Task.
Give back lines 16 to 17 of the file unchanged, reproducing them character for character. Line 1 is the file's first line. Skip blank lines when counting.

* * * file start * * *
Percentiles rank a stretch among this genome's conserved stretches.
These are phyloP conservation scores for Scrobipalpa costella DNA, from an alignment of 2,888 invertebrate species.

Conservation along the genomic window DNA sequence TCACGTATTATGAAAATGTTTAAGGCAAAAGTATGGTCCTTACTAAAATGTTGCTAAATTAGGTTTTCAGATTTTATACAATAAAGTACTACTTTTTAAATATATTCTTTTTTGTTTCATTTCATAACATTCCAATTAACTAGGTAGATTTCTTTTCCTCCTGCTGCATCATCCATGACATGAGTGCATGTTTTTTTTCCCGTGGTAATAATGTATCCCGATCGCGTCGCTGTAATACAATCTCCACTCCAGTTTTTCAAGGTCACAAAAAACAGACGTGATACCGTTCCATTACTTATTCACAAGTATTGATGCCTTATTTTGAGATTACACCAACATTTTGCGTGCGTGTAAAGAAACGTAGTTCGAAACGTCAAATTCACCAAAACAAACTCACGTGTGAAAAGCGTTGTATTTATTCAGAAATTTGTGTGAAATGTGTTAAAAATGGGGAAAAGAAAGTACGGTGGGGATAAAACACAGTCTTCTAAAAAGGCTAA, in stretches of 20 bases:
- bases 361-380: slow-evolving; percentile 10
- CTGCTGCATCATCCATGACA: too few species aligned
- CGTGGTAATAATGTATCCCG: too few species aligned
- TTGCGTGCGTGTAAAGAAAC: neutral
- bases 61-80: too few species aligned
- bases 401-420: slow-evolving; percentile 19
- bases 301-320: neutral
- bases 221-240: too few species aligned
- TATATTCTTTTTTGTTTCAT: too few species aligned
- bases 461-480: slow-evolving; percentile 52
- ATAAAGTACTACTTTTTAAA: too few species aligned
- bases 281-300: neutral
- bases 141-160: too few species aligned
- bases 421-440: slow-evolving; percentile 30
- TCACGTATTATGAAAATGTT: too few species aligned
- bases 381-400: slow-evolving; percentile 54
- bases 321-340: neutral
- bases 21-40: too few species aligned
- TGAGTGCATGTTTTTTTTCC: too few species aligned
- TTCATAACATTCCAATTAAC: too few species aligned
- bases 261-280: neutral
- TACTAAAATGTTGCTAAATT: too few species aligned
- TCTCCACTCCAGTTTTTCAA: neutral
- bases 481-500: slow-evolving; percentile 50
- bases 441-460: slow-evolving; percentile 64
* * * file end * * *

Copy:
- bases 141-160: too few species aligned
- bases 421-440: slow-evolving; percentile 30